I said goodbye to my virginity when I was fifteen.
How old were you? If you had it to do over again, would you wait? I would. I knew none of the physical consequences of choosing to have sex early, but I was depressed. I felt like I’d given something precious away and could never have it back. That’s why I’ve devoted my life to spreading the idea that sex is worthy of something more than a casual hookup. Is that a message you want to share with your daughter? Little sister? A friend you’re trying to mentor? Read on, because the news today is better…and worse…than when you were a teenager and I have seven secrets that will reduce the risk in the teen girl you love.
“Good sex comes to those who wait.” That was last week’s claim by Her•meneutics blogger Courtney Reissig. Only, I should clarify that she ended the sentence with a question mark: “Good sex comes to those who wait?” And then her words decried the efforts of the abstinence and purity movement—my efforts, really—charging that we are guilty of “incentivizing abstinence with personal pleasure.”
To her credit, Courtney—whose work I’ve examined rather thoroughly and I’m fairly certain that if we shared a cup of coffee I’d enjoy her and find more common ground that different thinking—cited last year’s New York Times article “In Hookups, Inequality Still Reigns.” The article explained that women report having better sex in committed relationships than those having casual sex. Courtney argued that using studies like this to encourage virginal Christian singles to wait was akin to demanding a “cosmic exchange” with God. My purity now in exchange for great sex later, Ok God? “Promising great sex to those who wait for their wedding day is feeding off of our desire for self-fulfillment, not other-oriented service,” wrote Reissig.
Is it wrong to teach our children and young single adults that there are practical, pleasure-filled rewards in waiting for sex? Are we falling prey to using the world’s model of sex education when we use studies revealing that sex is better inside committed relationships? And—what you really want to know—is sex better if you wait?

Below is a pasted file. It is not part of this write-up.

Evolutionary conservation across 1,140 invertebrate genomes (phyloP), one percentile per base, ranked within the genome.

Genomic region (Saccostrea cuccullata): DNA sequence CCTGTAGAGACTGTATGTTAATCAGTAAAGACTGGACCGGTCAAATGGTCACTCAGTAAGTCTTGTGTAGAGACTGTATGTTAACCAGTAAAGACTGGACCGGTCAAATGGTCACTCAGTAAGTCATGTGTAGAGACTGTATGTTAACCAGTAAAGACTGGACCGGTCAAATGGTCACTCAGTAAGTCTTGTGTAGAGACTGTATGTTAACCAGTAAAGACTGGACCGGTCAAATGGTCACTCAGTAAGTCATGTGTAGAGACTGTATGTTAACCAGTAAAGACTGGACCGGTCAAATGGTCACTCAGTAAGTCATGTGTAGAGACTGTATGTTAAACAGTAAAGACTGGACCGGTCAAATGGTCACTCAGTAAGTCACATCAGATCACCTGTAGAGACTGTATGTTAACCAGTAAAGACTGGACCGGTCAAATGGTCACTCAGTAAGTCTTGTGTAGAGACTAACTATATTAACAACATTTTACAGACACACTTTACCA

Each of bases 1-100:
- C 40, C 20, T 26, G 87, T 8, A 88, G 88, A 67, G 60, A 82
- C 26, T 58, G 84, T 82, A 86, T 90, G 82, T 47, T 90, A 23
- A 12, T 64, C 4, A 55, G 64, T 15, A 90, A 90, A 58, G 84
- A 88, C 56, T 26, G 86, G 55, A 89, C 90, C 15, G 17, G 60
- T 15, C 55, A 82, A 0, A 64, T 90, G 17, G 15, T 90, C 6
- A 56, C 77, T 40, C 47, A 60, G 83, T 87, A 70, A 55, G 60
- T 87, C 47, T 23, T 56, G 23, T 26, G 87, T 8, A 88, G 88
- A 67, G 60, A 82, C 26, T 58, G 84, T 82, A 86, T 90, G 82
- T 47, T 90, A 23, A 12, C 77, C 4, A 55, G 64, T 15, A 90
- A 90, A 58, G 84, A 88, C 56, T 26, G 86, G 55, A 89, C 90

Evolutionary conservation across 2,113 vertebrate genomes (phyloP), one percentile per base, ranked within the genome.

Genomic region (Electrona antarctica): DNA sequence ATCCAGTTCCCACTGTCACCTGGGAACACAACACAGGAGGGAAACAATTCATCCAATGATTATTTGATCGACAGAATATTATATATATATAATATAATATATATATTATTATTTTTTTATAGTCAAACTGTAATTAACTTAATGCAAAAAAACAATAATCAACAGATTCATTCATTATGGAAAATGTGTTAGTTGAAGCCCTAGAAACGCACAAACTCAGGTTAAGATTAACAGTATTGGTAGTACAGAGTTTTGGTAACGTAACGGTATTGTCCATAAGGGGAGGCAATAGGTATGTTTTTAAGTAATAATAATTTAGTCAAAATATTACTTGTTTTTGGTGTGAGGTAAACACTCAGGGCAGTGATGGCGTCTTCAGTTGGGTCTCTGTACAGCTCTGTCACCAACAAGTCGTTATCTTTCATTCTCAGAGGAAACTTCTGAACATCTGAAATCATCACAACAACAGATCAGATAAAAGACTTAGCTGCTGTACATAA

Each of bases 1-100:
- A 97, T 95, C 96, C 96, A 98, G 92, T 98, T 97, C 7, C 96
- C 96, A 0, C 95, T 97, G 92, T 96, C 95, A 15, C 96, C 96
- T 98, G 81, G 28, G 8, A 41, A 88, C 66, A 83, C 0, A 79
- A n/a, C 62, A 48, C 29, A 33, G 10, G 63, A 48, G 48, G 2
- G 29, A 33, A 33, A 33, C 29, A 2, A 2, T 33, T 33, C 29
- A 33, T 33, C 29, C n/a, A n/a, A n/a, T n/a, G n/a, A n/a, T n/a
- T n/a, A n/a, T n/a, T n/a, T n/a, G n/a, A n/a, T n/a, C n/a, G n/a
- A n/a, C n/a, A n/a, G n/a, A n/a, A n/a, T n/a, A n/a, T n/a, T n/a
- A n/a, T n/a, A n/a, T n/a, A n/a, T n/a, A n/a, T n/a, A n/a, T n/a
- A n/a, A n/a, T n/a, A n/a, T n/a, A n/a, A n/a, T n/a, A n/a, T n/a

This week, I took on water (so to speak) when I suggested that we could use movies like Noah and Heaven is for Real as conversation starters with unbelievers. I expressed this opinion thinking it was rather common in a blog entitled “Hollywood’s Very Good Problem.” I had no idea how furious a handful of people would be with my opinion, and I want to confess that I learned a lot in listening to the hearts of those with other ideas. I even clarified some of my early blog statements and readjusted them as my heart was brought into alignment through confrontation.
Might I share a little more deeply with you what my experience with the Noah movie has led me to believe, and petition you to put your good energies of dissuading people from harmful messages to use? There are two things just bursting to get out of my mind today.
I must begin with this confession: my husband and I invited a small group of friends to go see Noah with us last Saturday night.
“The truth is that God designed sex to be enjoyed within the context of a marriage bed. It’s as simple and as terribly frustrating as that. While it would be nice if there were a caveat for those who never get married, that would deny the sanctity of the act of sex all together wouldn’t it? The marriage bed should be honored by “all,” not just those who have one. (Hebrews 13:4) This is difficult, but true.” (From “How Can I Satisfy My Sexual Desire As A Single Woman?”)
And yet, I promised you when I started this blog series that I’d dig hard and try to find answers to your questions. Specifically, I promised that I’d look for ways that you can meet the five legitimate longings that Dr. Juli Slattery and I wrote about in Pulling Back the Shades. And one of them is this: God created women to long to be sexually alive. A rich theology of sexuality demands a robust desire for sex, and God did not create the boundaries of sexual expression to frustrate us. So, what plan exists to relieve the sexual tension? I think there are four ways that God enables a single woman to have her sexual desires released in a healthy manner.
If you’re conflicted by the fact that you find Johnny Depps’ Captain Jack Sparrow sexy, you’ve come to the right place. The treacherous, badly groomed pirate swoons the hearts of women despite that fact that he’s most likely incapable of sustaining a long-term relationship. (Never mind the fact that he’s fictional.)
Recent studies suggest that women are scientifically attracted to bad boys. Some think this tendency is heightened during ovulation when a woman may subconsciously be more likely to consider how protective a potential mate could be of offspring. (I’m sorry that I just called your future children “offspring.”) (Again, never mind the fact that the bad boy tendancy might make them undependable.)
I think we are, in fact, attracted to the bad boy. But I think the reason is much simpler than science will ever uncover. I’d like to reveal it to you today so you can figure out what to do with your bad boy appetite before you end up with one that might hurt you.